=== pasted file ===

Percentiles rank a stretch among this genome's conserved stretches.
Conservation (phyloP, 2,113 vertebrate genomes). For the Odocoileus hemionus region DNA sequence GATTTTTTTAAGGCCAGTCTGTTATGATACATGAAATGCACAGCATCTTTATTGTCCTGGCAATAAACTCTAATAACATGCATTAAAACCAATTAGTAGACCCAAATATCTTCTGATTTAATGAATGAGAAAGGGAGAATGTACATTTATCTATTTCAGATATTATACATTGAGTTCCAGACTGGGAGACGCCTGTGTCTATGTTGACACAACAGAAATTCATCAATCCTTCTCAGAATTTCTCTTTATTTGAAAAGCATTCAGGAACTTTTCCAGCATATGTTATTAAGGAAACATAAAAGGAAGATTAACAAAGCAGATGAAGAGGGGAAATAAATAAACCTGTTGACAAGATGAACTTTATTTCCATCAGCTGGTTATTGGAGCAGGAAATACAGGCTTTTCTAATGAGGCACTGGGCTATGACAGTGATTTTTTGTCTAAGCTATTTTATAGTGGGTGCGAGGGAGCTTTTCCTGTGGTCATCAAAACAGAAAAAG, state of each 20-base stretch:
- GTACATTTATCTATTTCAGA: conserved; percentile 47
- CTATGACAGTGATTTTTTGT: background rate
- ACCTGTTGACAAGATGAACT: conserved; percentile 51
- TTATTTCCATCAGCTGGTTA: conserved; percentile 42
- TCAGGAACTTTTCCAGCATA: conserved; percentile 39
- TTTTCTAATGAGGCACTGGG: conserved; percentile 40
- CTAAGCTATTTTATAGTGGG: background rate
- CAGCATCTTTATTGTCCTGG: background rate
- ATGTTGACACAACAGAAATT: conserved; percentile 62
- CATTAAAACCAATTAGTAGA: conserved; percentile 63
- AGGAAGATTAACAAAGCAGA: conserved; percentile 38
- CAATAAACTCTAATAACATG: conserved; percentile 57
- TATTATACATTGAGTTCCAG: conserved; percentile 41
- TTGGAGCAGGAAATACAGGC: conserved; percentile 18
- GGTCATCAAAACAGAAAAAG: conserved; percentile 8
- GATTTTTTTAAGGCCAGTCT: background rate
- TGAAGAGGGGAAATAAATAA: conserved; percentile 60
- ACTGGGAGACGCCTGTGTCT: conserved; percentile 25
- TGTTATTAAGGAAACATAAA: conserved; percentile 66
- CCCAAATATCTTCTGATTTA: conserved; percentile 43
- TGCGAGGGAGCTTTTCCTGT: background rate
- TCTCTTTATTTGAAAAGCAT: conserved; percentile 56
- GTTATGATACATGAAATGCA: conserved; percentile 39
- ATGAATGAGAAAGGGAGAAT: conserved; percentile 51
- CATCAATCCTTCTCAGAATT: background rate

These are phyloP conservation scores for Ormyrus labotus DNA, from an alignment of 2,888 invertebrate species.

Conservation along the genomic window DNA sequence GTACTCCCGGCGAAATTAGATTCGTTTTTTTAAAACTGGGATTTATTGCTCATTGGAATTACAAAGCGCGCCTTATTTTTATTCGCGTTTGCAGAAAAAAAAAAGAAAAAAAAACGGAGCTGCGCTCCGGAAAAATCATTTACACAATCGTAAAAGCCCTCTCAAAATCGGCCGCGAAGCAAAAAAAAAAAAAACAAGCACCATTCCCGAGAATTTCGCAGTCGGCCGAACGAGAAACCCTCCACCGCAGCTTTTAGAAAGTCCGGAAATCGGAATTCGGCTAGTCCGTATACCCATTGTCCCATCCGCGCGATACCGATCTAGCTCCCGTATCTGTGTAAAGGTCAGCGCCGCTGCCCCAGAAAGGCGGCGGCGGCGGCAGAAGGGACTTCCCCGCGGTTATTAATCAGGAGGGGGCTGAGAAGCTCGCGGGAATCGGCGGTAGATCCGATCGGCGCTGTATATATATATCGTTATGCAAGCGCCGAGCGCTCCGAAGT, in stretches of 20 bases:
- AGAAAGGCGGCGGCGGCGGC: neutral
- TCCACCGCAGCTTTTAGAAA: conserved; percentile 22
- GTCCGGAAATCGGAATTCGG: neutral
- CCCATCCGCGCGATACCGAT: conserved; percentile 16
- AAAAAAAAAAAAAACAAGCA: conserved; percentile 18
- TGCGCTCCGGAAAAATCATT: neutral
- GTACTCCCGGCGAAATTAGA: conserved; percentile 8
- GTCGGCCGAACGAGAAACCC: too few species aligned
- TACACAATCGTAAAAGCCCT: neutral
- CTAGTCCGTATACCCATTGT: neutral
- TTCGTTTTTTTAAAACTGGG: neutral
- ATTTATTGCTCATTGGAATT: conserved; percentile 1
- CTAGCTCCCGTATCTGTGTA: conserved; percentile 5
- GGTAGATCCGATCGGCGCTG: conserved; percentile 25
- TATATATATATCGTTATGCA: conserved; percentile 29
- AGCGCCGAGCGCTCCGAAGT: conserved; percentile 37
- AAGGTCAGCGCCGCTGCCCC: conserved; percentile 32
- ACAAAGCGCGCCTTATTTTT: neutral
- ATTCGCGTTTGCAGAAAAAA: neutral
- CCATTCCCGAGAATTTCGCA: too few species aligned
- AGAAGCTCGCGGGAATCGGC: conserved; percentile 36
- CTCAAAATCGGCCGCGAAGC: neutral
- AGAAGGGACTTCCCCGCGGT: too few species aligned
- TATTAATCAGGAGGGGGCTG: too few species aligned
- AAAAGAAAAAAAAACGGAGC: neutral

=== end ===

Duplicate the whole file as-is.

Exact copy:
Percentiles rank a stretch among this genome's conserved stretches.
Conservation (phyloP, 2,113 vertebrate genomes). For the Odocoileus hemionus region DNA sequence GATTTTTTTAAGGCCAGTCTGTTATGATACATGAAATGCACAGCATCTTTATTGTCCTGGCAATAAACTCTAATAACATGCATTAAAACCAATTAGTAGACCCAAATATCTTCTGATTTAATGAATGAGAAAGGGAGAATGTACATTTATCTATTTCAGATATTATACATTGAGTTCCAGACTGGGAGACGCCTGTGTCTATGTTGACACAACAGAAATTCATCAATCCTTCTCAGAATTTCTCTTTATTTGAAAAGCATTCAGGAACTTTTCCAGCATATGTTATTAAGGAAACATAAAAGGAAGATTAACAAAGCAGATGAAGAGGGGAAATAAATAAACCTGTTGACAAGATGAACTTTATTTCCATCAGCTGGTTATTGGAGCAGGAAATACAGGCTTTTCTAATGAGGCACTGGGCTATGACAGTGATTTTTTGTCTAAGCTATTTTATAGTGGGTGCGAGGGAGCTTTTCCTGTGGTCATCAAAACAGAAAAAG, state of each 20-base stretch:
- GTACATTTATCTATTTCAGA: conserved; percentile 47
- CTATGACAGTGATTTTTTGT: background rate
- ACCTGTTGACAAGATGAACT: conserved; percentile 51
- TTATTTCCATCAGCTGGTTA: conserved; percentile 42
- TCAGGAACTTTTCCAGCATA: conserved; percentile 39
- TTTTCTAATGAGGCACTGGG: conserved; percentile 40
- CTAAGCTATTTTATAGTGGG: background rate
- CAGCATCTTTATTGTCCTGG: background rate
- ATGTTGACACAACAGAAATT: conserved; percentile 62
- CATTAAAACCAATTAGTAGA: conserved; percentile 63
- AGGAAGATTAACAAAGCAGA: conserved; percentile 38
- CAATAAACTCTAATAACATG: conserved; percentile 57
- TATTATACATTGAGTTCCAG: conserved; percentile 41
- TTGGAGCAGGAAATACAGGC: conserved; percentile 18
- GGTCATCAAAACAGAAAAAG: conserved; percentile 8
- GATTTTTTTAAGGCCAGTCT: background rate
- TGAAGAGGGGAAATAAATAA: conserved; percentile 60
- ACTGGGAGACGCCTGTGTCT: conserved; percentile 25
- TGTTATTAAGGAAACATAAA: conserved; percentile 66
- CCCAAATATCTTCTGATTTA: conserved; percentile 43
- TGCGAGGGAGCTTTTCCTGT: background rate
- TCTCTTTATTTGAAAAGCAT: conserved; percentile 56
- GTTATGATACATGAAATGCA: conserved; percentile 39
- ATGAATGAGAAAGGGAGAAT: conserved; percentile 51
- CATCAATCCTTCTCAGAATT: background rate

These are phyloP conservation scores for Ormyrus labotus DNA, from an alignment of 2,888 invertebrate species.

Conservation along the genomic window DNA sequence GTACTCCCGGCGAAATTAGATTCGTTTTTTTAAAACTGGGATTTATTGCTCATTGGAATTACAAAGCGCGCCTTATTTTTATTCGCGTTTGCAGAAAAAAAAAAGAAAAAAAAACGGAGCTGCGCTCCGGAAAAATCATTTACACAATCGTAAAAGCCCTCTCAAAATCGGCCGCGAAGCAAAAAAAAAAAAAACAAGCACCATTCCCGAGAATTTCGCAGTCGGCCGAACGAGAAACCCTCCACCGCAGCTTTTAGAAAGTCCGGAAATCGGAATTCGGCTAGTCCGTATACCCATTGTCCCATCCGCGCGATACCGATCTAGCTCCCGTATCTGTGTAAAGGTCAGCGCCGCTGCCCCAGAAAGGCGGCGGCGGCGGCAGAAGGGACTTCCCCGCGGTTATTAATCAGGAGGGGGCTGAGAAGCTCGCGGGAATCGGCGGTAGATCCGATCGGCGCTGTATATATATATCGTTATGCAAGCGCCGAGCGCTCCGAAGT, in stretches of 20 bases:
- AGAAAGGCGGCGGCGGCGGC: neutral
- TCCACCGCAGCTTTTAGAAA: conserved; percentile 22
- GTCCGGAAATCGGAATTCGG: neutral
- CCCATCCGCGCGATACCGAT: conserved; percentile 16
- AAAAAAAAAAAAAACAAGCA: conserved; percentile 18
- TGCGCTCCGGAAAAATCATT: neutral
- GTACTCCCGGCGAAATTAGA: conserved; percentile 8
- GTCGGCCGAACGAGAAACCC: too few species aligned
- TACACAATCGTAAAAGCCCT: neutral
- CTAGTCCGTATACCCATTGT: neutral
- TTCGTTTTTTTAAAACTGGG: neutral
- ATTTATTGCTCATTGGAATT: conserved; percentile 1
- CTAGCTCCCGTATCTGTGTA: conserved; percentile 5
- GGTAGATCCGATCGGCGCTG: conserved; percentile 25
- TATATATATATCGTTATGCA: conserved; percentile 29
- AGCGCCGAGCGCTCCGAAGT: conserved; percentile 37
- AAGGTCAGCGCCGCTGCCCC: conserved; percentile 32
- ACAAAGCGCGCCTTATTTTT: neutral
- ATTCGCGTTTGCAGAAAAAA: neutral
- CCATTCCCGAGAATTTCGCA: too few species aligned
- AGAAGCTCGCGGGAATCGGC: conserved; percentile 36
- CTCAAAATCGGCCGCGAAGC: neutral
- AGAAGGGACTTCCCCGCGGT: too few species aligned
- TATTAATCAGGAGGGGGCTG: too few species aligned
- AAAAGAAAAAAAAACGGAGC: neutral